Dylan Thomas: Poems Background

Dylan Thomas: Poems Background

The nature of Dylan Thomas lies in the tragic characteristics of the drama extending to his life. It is plagued by tales of alcoholism, jealousy, and penury. Yet, despite engaging in excessive self-indulgence, Thomas launched himself into writing and surmounted the temptation of hedonism momentarily to compose bewitching and laudable works of literature.

The Collection of poems published by Professor Goodby contain around 160 works and multiple versions of famous literary pieces, such as ‘Unluckily for a death’. This showcases the progress of Thomas’s editorial practice and underlines his gestalt approach to writing. There are polarised opinions of Thomas, as Treece wrote ‘Thomas is not an intellectual poet.’ Yet according to Goodby, Thomas purloined a few words from Djuna Barnes’s novel Nightwood in ‘The Ballad of Samson Jack’ and alluded to writers such as Beddoes and Sir Thomas Browne.

Thomas differed from his counterparts by travelling to the past and settling in the Romanticism period, despite living in the 1930s. He averted the political affairs of his time, happily drawn to the Welsh countryside where nature’s beauty imprinted on his writing. This is evident when examining his poems, they are saturated with images of nature and Thomas would write fervently when inhabiting a rural haven. However, his wartime masterpieces demonstrated the sympathy he felt for those affected by war, such as ‘A Refusal to Mourn the Death, by Fire, of a Child in London.’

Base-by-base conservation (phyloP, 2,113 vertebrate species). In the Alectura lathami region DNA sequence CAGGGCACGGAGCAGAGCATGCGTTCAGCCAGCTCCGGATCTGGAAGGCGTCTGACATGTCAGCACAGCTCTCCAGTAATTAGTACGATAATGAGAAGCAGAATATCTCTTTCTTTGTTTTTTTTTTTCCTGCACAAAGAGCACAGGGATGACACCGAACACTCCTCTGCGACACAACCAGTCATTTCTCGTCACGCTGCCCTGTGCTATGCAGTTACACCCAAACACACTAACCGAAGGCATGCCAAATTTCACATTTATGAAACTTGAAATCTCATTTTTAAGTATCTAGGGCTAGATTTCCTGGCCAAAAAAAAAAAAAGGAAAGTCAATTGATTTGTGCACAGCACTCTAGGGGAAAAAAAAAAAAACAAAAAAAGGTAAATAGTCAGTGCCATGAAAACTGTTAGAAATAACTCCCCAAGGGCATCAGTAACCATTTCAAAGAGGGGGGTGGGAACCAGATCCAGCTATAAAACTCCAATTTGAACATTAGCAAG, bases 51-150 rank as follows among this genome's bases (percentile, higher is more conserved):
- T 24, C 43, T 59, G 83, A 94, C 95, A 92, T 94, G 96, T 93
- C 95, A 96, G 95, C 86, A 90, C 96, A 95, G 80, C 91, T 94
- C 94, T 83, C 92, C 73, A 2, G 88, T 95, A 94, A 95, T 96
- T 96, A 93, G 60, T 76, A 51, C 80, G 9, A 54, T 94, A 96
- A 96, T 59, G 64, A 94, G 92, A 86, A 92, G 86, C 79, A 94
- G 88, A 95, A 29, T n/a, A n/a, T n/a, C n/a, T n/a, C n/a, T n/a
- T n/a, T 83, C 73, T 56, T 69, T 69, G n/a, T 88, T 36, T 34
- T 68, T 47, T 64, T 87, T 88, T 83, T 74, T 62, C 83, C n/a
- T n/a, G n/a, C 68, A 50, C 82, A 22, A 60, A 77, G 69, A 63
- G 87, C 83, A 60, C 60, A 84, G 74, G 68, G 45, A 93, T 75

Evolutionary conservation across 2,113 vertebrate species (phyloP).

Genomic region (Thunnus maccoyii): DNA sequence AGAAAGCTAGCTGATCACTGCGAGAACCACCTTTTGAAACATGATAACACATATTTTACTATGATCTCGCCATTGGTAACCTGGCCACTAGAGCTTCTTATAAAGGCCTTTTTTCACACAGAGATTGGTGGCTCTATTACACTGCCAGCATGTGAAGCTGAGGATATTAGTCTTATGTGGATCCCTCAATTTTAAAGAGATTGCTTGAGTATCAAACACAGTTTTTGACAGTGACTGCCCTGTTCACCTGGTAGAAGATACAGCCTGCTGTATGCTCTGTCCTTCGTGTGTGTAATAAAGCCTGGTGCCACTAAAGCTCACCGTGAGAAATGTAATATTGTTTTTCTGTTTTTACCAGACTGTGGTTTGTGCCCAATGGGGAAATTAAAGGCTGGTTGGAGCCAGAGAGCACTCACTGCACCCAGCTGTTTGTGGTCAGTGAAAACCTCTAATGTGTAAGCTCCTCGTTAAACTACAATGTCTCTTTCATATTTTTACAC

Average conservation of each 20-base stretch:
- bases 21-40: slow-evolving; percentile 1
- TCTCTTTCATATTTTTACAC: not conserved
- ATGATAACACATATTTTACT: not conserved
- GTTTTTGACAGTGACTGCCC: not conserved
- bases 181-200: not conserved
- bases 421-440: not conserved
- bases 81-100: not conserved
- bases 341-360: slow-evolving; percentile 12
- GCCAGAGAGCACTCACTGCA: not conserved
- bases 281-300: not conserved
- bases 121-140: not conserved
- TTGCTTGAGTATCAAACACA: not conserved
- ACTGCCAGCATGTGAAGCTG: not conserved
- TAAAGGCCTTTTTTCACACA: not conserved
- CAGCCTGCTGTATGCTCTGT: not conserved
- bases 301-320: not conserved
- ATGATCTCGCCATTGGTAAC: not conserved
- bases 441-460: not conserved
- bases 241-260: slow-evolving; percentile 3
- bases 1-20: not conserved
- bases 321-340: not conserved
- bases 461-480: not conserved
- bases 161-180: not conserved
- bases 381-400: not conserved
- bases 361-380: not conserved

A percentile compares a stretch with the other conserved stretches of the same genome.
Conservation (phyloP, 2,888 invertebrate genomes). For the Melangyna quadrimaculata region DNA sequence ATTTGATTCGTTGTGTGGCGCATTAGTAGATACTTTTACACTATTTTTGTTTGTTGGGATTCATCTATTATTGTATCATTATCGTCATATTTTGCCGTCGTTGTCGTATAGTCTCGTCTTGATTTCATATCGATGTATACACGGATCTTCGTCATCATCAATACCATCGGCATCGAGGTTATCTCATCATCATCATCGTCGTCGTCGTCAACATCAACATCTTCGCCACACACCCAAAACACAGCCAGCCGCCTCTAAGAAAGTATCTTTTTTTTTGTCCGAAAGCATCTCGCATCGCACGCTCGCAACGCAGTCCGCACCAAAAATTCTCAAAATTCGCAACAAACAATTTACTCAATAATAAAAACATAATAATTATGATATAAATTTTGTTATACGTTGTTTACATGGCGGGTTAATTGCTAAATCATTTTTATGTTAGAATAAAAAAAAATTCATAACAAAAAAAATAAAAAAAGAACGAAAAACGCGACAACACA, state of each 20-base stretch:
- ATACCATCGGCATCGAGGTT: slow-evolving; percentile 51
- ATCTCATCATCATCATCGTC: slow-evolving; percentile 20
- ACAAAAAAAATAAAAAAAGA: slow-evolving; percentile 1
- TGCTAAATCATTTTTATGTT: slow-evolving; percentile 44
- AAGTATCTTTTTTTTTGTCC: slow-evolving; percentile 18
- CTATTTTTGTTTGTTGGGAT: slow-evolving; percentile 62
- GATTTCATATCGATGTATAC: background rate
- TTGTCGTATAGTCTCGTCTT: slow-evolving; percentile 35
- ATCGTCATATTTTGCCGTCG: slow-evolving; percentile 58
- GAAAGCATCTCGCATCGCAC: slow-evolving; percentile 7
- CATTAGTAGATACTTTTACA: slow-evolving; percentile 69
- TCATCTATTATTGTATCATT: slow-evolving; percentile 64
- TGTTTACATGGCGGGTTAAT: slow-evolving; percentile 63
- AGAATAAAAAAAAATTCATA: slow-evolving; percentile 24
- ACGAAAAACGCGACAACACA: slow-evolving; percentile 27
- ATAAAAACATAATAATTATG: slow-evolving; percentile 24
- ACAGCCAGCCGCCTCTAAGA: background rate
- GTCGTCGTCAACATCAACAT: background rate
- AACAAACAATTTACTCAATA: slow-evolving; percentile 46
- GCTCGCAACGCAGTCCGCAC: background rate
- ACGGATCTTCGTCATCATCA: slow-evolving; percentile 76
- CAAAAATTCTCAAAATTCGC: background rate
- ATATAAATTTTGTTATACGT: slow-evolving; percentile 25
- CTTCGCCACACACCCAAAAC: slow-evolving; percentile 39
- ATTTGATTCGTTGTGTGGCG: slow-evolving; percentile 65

In his writing, Thomas painted a somber illusion injected with J. M Barrie’s notion of everlasting childhood, death was not something to be feared but instead something to embrace, a wondrous place for hide and seek and liberation from crippling age. The poem is the epitome of Thomas’s rejection of the conventional means of responding to death and his attitude towards religion. His poems reflect religious tendencies but the god he is referring to must not be confused with that of monotheism. He contemplated with Beckett that a person might never really have been born and explored various strands of paganism.

Thomas’s works reflect an attachment to adolescence, his first and second publication contained material from early notebooks. As Thomas grew older, the endeavour of publishing poems became demanding and he would often revisit his earlier self. But Thomas’s curiosity regarding embedded consciousness and the body was ongoing and most of his poems exhibit an enigmatic imaginative territory that seems to predate experience completely.

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